Unstoppable Green Shoots

At first glance it might not appear to be the greenest of places, but Hackney Wick is bursting with plant life. From the roof gardens of Oslo House to the jostling pots atop narrowboats on the River Lea, plants are thriving. As we transition into spring, nature is gently unfurling, sending our urban landscapes into a magical transformation. 

Amidst the uncertainty of our world, my mind takes some solace in knowing that the cyclical rhythms of the natural world will always prevail. Plants that disappeared over the colder months will push up through damp earth, squeezing their fleshy stems through pavement cracks, defiant and ready for another season. Powered by the sun of the lengthening days, they are ready for what climate change will bring this year whether that be deluge, drought or both. Spring weeds like nettles, cleavers and dandelions are stretching out to us, offering their medicinal gifts to shake off the winter sluggishness and fortify our bodies for the new season. 

In 2015 I set up Hackney Herbal – a social enterprise promoting wellbeing by connecting people and plants. Having previously grown in a patchwork of shared and meanwhile spaces across Hackney, in 2019 we moved into Trowbridge Gardens. Our plants have moved with us along the way, previously constricted by their containers they, like us, are enjoying having secure and fertile ground to sink their roots into. From here we run a mix of community activities creating a space where people can come together to learn and share knowledge about gardening, herbalism and permaculture.

Part of this work is supporting people in discovering the abundance of edible and medicinal plants in local green spaces like Mabley Green and Hackney Marshes. The Olympic Park has its own contentious history like any other mass ‘regeneration’ scheme. Although some of the original 2012 planting has not been maintained, the park remains an important habitat for East London. 

I’m slightly biased because the park is home to a huge variety of herbs and is also a great place to see the magnificent cormorants who can be spotted regularly sitting on the colourful posts of the Waterworks River. The variety of planting and landscaping along with a mix of large open areas and more secluded wild patches makes it accessible for both people and wildlife, bringing our urban ecosystem together. This edition of The Wick, the first in a year that will mark a decade since London 2012, celebrates the environmental legacy of the games on the local area, both intentional and otherwise.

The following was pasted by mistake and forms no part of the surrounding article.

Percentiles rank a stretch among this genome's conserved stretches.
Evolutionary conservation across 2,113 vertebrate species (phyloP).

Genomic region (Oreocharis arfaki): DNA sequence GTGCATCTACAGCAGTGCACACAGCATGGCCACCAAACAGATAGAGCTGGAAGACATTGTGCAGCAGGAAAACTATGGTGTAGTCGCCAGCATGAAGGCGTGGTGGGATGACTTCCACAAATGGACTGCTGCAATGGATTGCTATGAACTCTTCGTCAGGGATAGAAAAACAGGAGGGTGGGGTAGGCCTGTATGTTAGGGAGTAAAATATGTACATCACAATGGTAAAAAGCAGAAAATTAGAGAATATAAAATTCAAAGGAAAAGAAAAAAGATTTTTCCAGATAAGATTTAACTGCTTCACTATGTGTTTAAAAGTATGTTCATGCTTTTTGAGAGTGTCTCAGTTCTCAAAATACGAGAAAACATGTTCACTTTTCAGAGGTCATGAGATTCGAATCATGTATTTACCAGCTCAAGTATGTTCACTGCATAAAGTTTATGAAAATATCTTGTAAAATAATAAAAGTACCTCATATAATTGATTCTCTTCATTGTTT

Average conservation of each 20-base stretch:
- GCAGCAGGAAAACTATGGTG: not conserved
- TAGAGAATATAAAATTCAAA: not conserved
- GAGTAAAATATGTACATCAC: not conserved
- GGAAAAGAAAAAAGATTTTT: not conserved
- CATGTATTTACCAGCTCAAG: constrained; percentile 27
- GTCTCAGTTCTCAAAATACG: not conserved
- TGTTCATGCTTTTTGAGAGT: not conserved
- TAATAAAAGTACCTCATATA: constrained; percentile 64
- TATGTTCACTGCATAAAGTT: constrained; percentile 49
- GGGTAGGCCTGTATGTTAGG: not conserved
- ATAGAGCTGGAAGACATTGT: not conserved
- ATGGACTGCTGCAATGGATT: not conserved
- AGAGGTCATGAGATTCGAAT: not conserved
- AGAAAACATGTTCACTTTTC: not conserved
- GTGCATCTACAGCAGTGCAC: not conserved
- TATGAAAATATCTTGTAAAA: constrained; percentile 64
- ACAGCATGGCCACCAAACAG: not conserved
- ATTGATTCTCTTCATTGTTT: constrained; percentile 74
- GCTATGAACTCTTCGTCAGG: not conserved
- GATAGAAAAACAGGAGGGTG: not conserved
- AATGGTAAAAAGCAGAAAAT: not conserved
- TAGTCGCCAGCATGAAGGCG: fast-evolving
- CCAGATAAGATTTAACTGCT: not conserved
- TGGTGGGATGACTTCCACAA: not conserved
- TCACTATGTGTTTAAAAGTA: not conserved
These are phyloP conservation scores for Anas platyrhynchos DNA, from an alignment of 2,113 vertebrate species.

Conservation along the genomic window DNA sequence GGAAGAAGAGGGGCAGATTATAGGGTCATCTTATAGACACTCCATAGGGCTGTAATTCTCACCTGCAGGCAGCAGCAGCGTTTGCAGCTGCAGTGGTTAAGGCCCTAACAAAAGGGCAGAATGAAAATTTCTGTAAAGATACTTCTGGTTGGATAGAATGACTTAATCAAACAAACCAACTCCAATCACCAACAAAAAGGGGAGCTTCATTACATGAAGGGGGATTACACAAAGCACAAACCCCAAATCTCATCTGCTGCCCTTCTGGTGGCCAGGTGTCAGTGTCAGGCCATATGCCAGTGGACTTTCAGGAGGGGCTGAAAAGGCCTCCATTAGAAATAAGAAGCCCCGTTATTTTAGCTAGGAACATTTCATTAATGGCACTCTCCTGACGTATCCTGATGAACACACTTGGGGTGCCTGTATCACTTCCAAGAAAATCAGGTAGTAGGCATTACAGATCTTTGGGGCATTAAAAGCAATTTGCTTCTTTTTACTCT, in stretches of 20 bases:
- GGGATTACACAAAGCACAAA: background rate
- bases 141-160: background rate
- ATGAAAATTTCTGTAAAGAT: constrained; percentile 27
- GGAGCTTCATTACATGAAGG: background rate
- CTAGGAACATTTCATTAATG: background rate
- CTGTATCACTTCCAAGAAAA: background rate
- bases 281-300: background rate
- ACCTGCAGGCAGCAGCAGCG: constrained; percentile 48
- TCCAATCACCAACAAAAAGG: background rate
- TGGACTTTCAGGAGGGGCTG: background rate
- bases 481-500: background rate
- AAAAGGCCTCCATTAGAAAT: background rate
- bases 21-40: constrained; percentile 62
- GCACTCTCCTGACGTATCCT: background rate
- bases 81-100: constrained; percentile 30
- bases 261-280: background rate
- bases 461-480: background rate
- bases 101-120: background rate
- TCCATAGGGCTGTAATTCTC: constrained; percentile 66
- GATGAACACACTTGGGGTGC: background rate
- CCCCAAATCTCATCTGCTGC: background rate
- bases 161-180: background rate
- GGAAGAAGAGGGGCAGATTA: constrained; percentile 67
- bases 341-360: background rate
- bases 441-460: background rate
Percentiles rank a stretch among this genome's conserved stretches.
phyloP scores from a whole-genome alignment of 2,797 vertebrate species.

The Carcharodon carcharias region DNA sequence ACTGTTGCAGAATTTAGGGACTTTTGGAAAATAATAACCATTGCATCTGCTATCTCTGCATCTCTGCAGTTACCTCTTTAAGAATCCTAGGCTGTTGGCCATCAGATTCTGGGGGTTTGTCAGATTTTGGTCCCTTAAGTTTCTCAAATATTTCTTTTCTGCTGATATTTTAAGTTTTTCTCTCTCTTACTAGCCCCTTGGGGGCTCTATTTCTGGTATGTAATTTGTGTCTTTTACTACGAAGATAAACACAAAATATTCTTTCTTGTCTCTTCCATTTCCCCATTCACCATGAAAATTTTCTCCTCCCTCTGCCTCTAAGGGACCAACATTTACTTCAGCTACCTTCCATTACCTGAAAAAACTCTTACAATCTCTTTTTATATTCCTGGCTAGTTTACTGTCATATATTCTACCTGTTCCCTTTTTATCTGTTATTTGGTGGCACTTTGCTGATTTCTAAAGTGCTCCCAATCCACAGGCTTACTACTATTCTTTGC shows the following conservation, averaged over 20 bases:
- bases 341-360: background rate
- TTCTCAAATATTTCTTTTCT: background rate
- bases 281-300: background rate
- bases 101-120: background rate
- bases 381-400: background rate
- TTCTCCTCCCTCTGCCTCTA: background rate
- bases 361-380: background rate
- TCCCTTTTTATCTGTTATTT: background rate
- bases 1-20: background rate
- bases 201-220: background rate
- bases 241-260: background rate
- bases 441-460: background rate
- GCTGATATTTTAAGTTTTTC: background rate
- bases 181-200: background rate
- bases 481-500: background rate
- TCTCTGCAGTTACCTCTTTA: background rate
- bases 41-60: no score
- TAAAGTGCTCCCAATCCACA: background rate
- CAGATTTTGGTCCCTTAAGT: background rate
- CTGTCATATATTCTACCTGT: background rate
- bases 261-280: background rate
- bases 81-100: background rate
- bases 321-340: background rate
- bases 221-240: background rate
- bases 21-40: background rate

I’ve been working with people and plants for over 10 years now and can guarantee that, if you let them, plants will bring you joy. Our minds can get inundated with depressing news, a sensory overload accompanying the ever-changing world that we live in whether it be a pandemic, police violence, a changing climate or a raging war. 

I believe connecting with the natural world is vital for our wellbeing, whether that’s sowing seeds with your local community or getting lost in Wick Woodland. These moments of respite offer gentle restoration to our battered nervous systems and plants in turn teach us how to cope with stress so, just like those weeds in the pavements, we too can thrive. When we remove the divide in our mind that suggests we are separate from nature we can instead acknowledge that we are all part of this incredible ecosystem. 

If I’ve learnt anything over the years, it’s that when you take time to nurture nature you are in fact nurturing yourself. 

GUEST EDITOR: Nat Mady

Nat Mady is a Hackney-based permaculturist with a passion for connecting people with nature in the city. She runs Hackney Herbal, a social enterprise promoting wellbeing using herbs as a way to share knowledge about plants and their many creative uses. She is the author of ‘Enjoying Wild Herbs’ from a series of pamphlets created by Rough Trade Books in partnership with Garden Museum. 

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